Wednesday 1 July 2020 10:51 am

FCA puts UK banks on notice on overdrafts but will not open formal inquiry

The Financial Conduct Authority (FCA) will not open a formal inquiry into overdraft charges by UK banks, but said there would be a full evaluation of lenders’ pricing next year.

In January, the financial watchdog gave banks just two weeks to explain changes to their overdraft rates which would leave around eight million consumers worse off, or face action.

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Banks including HSBC, RBS, Nationwide and Santander were among those that had announced plans to charge customers a flat rate of nearly 40 per cent for overdrafts, which was more than double some of their previous charges, ahead of new rules in April.

“We have analyzed the strategic, competitive and financial drivers of banks’ overdraft pricing decisions based on their responses,” the FCA said in a statement on Wednesday.

“Having reviewed the evidence we obtained we do not intend to open a formal investigation at this stage.”

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Hargreaves Lansdown personal finance analyst Sarah Coles criticised the FCA’s decision not to launch an inquiry, saying the regulator had “given the go-ahead for chilling overdraft hikes from the big banks”.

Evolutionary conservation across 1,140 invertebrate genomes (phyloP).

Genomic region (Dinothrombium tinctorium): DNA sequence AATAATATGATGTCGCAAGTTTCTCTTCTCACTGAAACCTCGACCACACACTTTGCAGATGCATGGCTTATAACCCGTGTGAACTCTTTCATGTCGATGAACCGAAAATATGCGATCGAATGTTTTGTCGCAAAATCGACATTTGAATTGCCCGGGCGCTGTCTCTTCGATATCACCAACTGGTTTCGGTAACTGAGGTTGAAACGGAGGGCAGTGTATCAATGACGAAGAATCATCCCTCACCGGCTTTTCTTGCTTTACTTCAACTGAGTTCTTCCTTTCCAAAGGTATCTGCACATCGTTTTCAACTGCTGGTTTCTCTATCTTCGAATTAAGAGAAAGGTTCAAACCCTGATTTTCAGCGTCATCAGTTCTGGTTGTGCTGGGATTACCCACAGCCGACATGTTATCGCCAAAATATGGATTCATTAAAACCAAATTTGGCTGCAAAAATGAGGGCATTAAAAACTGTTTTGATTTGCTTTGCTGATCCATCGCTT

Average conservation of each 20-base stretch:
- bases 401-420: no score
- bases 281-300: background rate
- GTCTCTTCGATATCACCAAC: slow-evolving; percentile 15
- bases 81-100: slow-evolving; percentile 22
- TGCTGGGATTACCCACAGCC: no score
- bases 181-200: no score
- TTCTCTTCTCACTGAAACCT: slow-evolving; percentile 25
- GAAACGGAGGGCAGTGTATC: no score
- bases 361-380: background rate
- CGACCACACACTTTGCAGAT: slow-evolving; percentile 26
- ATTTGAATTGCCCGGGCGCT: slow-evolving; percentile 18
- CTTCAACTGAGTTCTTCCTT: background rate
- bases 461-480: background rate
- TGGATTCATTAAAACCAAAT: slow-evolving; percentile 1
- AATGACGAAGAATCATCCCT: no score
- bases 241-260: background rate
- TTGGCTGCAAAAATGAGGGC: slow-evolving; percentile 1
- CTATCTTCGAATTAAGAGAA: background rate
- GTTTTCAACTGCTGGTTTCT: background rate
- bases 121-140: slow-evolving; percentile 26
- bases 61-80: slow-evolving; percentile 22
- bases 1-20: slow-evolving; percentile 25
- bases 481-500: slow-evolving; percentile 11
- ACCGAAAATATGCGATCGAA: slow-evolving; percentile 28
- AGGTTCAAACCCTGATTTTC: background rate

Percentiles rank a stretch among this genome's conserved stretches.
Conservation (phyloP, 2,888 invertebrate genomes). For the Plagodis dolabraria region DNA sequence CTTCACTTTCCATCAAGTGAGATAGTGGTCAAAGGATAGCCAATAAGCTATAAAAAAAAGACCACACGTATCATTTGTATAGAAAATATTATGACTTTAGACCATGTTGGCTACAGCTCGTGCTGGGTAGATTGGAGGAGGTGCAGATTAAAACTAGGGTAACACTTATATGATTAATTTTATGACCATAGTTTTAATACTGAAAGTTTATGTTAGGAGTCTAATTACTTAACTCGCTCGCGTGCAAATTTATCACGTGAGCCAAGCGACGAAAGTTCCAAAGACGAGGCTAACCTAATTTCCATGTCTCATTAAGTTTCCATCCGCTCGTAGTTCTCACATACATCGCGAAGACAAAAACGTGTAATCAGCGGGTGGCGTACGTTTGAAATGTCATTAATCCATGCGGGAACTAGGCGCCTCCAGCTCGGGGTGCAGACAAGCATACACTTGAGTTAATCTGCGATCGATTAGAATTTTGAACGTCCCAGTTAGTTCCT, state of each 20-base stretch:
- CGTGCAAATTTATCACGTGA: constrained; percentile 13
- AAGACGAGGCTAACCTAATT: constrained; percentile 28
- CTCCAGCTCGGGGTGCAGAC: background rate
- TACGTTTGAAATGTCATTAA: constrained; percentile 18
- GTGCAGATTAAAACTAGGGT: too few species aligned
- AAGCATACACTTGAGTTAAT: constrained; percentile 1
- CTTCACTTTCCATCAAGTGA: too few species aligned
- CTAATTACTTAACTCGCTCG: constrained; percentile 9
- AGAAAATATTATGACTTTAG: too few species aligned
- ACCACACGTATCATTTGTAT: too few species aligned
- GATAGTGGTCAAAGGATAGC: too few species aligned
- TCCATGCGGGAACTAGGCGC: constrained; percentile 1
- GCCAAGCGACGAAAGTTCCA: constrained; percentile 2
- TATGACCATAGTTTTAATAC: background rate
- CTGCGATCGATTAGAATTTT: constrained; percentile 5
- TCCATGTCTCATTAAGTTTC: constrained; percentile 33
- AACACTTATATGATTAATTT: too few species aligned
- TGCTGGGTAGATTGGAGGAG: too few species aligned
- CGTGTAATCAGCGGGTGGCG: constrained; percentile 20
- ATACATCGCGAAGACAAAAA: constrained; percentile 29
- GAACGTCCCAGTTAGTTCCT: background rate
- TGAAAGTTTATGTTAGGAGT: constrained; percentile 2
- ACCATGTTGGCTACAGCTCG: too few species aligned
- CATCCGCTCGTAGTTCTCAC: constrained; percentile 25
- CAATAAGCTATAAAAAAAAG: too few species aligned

Coles said that the watchdog’s justification that there was sufficient competition in the market to ensure consumers could get a good deal did not tally with how people actually use their overdrafts.

“Our research shows that one in ten people faced with an unexpected expense dip into their overdraft to cover the cost. They don’t research the cost and switch bank accounts first, they dip in and pay the price,” she said.

The new FCA rules introduced in April were designed to fix a “dysfunctional” overdraft market, banning lenders from imposing fixed daily or monthly fees and from charging more for unauthorized overdrafts than for authorized overdrafts.

Most banks estimate that pricing changes would reduce their total overdraft revenue by between a quarter and a third — totalling half a billion pounds across them all — the FCA said.

“Despite banks increasing headline interest rates, the cost of borrowing will go down or remain unchanged for most people,” the watchdog said.

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“We will be keeping a close watch on how prices develop, particularly during and after the coronavirus pandemic.”

In August, banks will have to publish quarterly information on their overdraft pricing for the first time, which will be scrutinised by the FCA.

The regulator will also launch a full evaluation of overdraft rules after April 2021.